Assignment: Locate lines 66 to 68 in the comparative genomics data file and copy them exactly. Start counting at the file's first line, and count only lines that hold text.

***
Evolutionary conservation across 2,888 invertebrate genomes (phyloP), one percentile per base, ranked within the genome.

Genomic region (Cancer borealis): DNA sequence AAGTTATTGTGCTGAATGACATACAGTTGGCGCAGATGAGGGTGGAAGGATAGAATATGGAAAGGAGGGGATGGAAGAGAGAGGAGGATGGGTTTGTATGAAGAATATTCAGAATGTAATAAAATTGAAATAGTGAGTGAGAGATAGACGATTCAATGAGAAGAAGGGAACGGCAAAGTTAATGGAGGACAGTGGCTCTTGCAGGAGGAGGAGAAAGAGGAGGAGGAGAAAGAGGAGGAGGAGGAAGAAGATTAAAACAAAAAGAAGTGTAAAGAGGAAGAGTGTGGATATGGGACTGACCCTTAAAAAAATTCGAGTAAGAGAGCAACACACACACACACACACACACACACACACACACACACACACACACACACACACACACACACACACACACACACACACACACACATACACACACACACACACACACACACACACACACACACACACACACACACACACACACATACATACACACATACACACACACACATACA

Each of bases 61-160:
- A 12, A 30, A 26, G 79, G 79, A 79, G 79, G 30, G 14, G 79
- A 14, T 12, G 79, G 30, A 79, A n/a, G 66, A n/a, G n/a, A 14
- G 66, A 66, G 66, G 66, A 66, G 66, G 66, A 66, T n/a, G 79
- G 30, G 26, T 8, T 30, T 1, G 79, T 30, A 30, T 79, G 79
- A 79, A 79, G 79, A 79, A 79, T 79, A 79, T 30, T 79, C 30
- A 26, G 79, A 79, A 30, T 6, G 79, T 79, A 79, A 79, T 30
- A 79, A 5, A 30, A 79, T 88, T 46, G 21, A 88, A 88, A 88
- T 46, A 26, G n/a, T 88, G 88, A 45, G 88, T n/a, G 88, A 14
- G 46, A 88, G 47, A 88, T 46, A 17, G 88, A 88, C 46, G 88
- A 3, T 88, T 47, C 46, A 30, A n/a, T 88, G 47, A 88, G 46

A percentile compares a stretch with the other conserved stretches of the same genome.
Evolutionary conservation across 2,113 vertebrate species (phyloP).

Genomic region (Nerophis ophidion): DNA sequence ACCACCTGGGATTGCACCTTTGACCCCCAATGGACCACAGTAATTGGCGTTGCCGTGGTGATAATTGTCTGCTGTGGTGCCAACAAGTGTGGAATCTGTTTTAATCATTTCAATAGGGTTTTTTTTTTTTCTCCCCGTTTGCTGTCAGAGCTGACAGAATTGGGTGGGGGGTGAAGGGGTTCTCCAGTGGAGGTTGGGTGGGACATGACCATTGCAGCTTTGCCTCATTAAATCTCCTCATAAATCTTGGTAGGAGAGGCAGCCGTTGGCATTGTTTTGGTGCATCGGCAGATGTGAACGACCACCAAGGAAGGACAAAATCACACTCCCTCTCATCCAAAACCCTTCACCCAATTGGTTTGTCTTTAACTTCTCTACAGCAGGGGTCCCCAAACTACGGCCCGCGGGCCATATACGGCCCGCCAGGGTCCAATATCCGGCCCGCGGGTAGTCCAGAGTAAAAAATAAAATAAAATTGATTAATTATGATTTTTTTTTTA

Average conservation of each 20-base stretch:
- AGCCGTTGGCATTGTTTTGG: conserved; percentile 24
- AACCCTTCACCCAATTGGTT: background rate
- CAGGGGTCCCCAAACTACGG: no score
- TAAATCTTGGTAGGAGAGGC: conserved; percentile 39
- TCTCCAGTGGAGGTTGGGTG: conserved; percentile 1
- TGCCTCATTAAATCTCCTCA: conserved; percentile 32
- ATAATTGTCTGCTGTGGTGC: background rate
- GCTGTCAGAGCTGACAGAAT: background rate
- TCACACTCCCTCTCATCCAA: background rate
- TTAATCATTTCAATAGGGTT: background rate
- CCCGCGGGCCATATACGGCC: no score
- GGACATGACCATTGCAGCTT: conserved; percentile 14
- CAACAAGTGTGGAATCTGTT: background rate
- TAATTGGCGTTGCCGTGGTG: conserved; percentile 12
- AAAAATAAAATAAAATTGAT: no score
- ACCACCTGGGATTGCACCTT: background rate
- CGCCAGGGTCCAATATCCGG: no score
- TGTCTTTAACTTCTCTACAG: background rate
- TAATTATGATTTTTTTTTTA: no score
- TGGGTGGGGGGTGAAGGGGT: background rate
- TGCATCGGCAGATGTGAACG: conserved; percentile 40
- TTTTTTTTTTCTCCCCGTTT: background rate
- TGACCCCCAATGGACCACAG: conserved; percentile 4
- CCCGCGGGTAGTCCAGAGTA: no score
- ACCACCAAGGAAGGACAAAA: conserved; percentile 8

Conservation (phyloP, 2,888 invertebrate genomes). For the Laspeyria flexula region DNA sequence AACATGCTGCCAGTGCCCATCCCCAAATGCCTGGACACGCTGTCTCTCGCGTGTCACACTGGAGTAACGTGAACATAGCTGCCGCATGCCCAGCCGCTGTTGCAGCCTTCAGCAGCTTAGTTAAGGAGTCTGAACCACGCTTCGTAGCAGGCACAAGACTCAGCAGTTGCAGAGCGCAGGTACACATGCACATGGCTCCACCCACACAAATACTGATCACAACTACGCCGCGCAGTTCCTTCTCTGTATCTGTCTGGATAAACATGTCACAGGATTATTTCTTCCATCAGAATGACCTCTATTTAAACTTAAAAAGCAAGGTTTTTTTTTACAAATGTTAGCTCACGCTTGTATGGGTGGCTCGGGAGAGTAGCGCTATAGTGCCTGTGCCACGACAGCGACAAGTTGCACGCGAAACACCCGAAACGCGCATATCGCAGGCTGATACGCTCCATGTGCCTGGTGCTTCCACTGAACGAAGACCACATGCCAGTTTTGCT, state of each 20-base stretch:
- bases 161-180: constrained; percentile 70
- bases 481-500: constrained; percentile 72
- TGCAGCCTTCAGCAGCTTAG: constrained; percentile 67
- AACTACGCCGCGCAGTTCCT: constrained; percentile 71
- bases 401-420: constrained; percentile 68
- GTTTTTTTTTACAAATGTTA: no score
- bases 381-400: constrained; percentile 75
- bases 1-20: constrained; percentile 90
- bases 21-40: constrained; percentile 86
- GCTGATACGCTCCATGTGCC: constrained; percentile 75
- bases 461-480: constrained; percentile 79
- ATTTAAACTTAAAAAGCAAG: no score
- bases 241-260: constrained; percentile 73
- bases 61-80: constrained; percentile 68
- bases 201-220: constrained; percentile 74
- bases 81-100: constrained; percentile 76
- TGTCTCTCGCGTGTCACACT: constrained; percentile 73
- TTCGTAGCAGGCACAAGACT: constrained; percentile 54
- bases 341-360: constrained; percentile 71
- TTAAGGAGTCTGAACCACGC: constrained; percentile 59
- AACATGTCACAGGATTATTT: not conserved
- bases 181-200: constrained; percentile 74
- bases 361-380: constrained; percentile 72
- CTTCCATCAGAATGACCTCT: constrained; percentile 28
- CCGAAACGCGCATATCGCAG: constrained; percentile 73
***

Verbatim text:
- bases 361-380: constrained; percentile 72
- CTTCCATCAGAATGACCTCT: constrained; percentile 28
- CCGAAACGCGCATATCGCAG: constrained; percentile 73